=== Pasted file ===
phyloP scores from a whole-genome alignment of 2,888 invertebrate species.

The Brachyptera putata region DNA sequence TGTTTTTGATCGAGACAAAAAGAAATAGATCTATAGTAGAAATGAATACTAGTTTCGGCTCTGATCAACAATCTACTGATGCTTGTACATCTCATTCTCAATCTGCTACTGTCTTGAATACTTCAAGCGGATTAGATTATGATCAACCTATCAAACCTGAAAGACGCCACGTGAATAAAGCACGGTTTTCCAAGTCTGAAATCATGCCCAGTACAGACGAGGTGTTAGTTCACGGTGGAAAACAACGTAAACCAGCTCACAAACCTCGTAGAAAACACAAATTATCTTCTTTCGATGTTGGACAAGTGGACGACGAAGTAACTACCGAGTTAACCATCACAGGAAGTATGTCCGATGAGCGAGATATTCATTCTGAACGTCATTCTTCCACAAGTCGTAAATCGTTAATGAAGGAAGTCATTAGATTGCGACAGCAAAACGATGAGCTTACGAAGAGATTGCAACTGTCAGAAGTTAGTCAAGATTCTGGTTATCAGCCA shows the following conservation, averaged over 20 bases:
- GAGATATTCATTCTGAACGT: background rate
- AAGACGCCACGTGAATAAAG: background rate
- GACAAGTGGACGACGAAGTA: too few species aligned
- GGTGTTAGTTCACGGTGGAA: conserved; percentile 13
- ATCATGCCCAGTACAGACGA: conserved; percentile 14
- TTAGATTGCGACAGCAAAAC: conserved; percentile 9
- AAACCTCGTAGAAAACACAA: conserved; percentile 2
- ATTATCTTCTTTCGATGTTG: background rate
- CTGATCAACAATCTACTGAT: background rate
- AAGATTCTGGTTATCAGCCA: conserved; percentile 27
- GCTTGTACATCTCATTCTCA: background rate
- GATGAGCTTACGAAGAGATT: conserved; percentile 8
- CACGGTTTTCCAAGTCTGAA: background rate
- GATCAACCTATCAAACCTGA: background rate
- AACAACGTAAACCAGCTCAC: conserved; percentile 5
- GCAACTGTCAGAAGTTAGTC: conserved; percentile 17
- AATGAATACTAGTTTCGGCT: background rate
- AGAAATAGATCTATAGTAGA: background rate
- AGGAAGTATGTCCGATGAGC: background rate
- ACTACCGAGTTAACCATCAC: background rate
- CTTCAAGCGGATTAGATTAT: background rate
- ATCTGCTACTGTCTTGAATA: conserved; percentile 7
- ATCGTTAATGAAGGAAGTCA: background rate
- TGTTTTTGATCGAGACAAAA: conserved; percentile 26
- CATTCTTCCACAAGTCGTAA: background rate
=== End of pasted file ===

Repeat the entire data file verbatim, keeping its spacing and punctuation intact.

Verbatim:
phyloP scores from a whole-genome alignment of 2,888 invertebrate species.

The Brachyptera putata region DNA sequence TGTTTTTGATCGAGACAAAAAGAAATAGATCTATAGTAGAAATGAATACTAGTTTCGGCTCTGATCAACAATCTACTGATGCTTGTACATCTCATTCTCAATCTGCTACTGTCTTGAATACTTCAAGCGGATTAGATTATGATCAACCTATCAAACCTGAAAGACGCCACGTGAATAAAGCACGGTTTTCCAAGTCTGAAATCATGCCCAGTACAGACGAGGTGTTAGTTCACGGTGGAAAACAACGTAAACCAGCTCACAAACCTCGTAGAAAACACAAATTATCTTCTTTCGATGTTGGACAAGTGGACGACGAAGTAACTACCGAGTTAACCATCACAGGAAGTATGTCCGATGAGCGAGATATTCATTCTGAACGTCATTCTTCCACAAGTCGTAAATCGTTAATGAAGGAAGTCATTAGATTGCGACAGCAAAACGATGAGCTTACGAAGAGATTGCAACTGTCAGAAGTTAGTCAAGATTCTGGTTATCAGCCA shows the following conservation, averaged over 20 bases:
- GAGATATTCATTCTGAACGT: background rate
- AAGACGCCACGTGAATAAAG: background rate
- GACAAGTGGACGACGAAGTA: too few species aligned
- GGTGTTAGTTCACGGTGGAA: conserved; percentile 13
- ATCATGCCCAGTACAGACGA: conserved; percentile 14
- TTAGATTGCGACAGCAAAAC: conserved; percentile 9
- AAACCTCGTAGAAAACACAA: conserved; percentile 2
- ATTATCTTCTTTCGATGTTG: background rate
- CTGATCAACAATCTACTGAT: background rate
- AAGATTCTGGTTATCAGCCA: conserved; percentile 27
- GCTTGTACATCTCATTCTCA: background rate
- GATGAGCTTACGAAGAGATT: conserved; percentile 8
- CACGGTTTTCCAAGTCTGAA: background rate
- GATCAACCTATCAAACCTGA: background rate
- AACAACGTAAACCAGCTCAC: conserved; percentile 5
- GCAACTGTCAGAAGTTAGTC: conserved; percentile 17
- AATGAATACTAGTTTCGGCT: background rate
- AGAAATAGATCTATAGTAGA: background rate
- AGGAAGTATGTCCGATGAGC: background rate
- ACTACCGAGTTAACCATCAC: background rate
- CTTCAAGCGGATTAGATTAT: background rate
- ATCTGCTACTGTCTTGAATA: conserved; percentile 7
- ATCGTTAATGAAGGAAGTCA: background rate
- TGTTTTTGATCGAGACAAAA: conserved; percentile 26
- CATTCTTCCACAAGTCGTAA: background rate